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As I’ve mentioned before, I don’t usually like the sliding-cover design for compact cameras, but the cover on the front of the T100 is sprung and reasonably stiff, so it’s less likely than most to come open in your pocket. The cover acts as a power switch, but the camera also has a power switch on the top panel. I guess it’s there so you can use the camera as a picture viewer with the lens cover closed.
The T100 has decent performance. It starts up in a little over two seconds, which is reasonably quick for a high-spec camera, and in continuous shooting mode it can take pictures at a very brisk two frames a second and apparently keep this rate up until the card is full. The 5x optical zoom lens is not stepped, and the zoom control is proportional, meaning that it is possible to make very precise adjustments to the zoom setting. Tap the button and it moves just a little, but hold it down longer and the zoom speeds up. The optical zoom can also be used when shooting movie clips.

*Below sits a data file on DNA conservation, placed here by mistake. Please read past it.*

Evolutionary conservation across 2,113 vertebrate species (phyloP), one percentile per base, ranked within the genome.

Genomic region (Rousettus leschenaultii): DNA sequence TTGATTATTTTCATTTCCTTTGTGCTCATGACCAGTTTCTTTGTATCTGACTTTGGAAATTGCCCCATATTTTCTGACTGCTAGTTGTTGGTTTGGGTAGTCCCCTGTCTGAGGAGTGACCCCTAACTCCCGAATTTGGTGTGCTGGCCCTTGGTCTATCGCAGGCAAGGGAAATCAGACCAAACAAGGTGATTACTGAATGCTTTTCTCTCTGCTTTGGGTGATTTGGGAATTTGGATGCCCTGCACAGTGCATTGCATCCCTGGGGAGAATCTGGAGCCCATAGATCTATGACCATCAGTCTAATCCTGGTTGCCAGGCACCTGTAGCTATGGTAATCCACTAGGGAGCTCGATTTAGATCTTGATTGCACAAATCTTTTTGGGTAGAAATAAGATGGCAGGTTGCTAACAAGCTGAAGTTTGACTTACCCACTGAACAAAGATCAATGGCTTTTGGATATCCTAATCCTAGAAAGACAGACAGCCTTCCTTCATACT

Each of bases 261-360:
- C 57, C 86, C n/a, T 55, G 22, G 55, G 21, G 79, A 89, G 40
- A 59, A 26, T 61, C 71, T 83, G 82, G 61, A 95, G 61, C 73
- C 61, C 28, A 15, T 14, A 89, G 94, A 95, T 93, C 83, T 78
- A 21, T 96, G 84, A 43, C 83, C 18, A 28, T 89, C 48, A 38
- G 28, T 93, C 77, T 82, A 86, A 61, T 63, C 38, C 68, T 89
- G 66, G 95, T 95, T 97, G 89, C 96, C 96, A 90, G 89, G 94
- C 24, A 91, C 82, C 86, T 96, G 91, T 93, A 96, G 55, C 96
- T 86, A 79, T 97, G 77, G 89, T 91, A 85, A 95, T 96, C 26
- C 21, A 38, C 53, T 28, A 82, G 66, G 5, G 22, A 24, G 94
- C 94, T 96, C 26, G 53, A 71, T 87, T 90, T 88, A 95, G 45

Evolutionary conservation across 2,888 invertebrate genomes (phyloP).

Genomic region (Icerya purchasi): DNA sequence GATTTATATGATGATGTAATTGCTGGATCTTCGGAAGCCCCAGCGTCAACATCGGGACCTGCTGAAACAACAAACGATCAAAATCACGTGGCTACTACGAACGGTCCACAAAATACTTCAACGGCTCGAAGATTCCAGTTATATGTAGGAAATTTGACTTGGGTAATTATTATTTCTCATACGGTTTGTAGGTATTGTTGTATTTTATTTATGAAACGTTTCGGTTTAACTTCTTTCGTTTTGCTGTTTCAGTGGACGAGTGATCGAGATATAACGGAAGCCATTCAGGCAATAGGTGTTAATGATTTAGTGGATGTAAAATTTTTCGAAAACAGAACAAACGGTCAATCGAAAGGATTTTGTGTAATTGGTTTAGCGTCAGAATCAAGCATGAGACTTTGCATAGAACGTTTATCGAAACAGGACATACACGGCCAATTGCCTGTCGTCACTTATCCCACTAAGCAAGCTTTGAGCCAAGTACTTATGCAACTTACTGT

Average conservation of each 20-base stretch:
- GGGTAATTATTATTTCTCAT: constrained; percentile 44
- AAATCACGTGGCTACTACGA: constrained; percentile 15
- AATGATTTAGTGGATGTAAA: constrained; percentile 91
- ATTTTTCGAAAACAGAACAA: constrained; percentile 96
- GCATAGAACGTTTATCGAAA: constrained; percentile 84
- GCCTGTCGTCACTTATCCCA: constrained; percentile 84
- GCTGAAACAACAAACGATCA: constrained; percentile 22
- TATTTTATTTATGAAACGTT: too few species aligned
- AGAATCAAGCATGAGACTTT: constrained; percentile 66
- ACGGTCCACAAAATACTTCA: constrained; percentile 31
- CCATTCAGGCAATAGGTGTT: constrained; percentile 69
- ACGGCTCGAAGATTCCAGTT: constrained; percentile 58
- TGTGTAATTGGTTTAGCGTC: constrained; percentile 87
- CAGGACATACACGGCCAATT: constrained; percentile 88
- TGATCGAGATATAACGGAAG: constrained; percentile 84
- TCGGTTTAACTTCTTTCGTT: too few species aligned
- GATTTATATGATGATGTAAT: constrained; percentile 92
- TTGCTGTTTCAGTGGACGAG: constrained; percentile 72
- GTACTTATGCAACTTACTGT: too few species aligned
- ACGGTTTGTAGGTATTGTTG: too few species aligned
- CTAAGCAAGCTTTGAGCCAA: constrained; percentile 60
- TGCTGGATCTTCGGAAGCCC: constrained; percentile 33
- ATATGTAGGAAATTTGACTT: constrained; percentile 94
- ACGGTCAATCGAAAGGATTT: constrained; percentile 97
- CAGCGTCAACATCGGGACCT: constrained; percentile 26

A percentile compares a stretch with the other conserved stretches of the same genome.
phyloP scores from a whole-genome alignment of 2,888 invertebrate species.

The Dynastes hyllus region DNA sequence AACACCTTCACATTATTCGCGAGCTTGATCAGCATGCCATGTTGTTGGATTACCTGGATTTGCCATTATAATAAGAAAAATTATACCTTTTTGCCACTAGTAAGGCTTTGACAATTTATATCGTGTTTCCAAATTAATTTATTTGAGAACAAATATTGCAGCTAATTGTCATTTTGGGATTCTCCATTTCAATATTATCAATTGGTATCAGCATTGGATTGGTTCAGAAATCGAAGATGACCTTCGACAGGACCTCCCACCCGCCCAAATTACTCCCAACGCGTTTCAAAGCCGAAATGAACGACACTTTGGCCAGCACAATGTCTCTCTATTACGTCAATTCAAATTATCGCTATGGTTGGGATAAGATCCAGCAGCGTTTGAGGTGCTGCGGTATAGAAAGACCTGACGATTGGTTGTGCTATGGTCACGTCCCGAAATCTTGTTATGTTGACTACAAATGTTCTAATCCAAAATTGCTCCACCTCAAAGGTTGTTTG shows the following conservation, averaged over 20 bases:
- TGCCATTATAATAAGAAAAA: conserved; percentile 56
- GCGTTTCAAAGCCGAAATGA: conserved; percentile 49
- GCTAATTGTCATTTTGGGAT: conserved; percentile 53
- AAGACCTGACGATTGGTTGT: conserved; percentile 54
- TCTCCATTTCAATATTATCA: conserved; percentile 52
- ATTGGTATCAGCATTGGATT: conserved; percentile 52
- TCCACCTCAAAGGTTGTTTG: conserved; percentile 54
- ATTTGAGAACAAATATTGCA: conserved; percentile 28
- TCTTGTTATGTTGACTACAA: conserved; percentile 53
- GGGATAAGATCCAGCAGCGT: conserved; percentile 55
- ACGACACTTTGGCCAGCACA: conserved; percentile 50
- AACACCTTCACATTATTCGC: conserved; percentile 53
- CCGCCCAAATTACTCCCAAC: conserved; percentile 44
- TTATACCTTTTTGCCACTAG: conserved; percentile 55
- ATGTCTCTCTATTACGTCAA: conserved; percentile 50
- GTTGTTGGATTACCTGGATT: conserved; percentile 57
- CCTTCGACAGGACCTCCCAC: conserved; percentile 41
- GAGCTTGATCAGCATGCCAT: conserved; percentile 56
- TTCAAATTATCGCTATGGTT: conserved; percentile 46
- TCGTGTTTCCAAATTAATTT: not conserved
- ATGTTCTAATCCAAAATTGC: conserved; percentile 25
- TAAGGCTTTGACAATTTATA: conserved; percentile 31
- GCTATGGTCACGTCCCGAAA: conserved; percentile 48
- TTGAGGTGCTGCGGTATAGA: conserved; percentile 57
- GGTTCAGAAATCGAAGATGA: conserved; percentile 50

I particularly like the menu system, which is one of the clearest and simplest I’ve ever seen. For every selection there is an explanatory note describing the particular mode and what it can be used for, which is very helpful for inexperienced users. The T100 has three main shooting modes: full auto for speed and simplicity, a range of scene modes, and a program auto mode which has a surprisingly complete list of options, including three auto bracketing settings, several colour modes, three metering modes, a useful selection of focus modes including distance pre-sets, and adjustable flash output.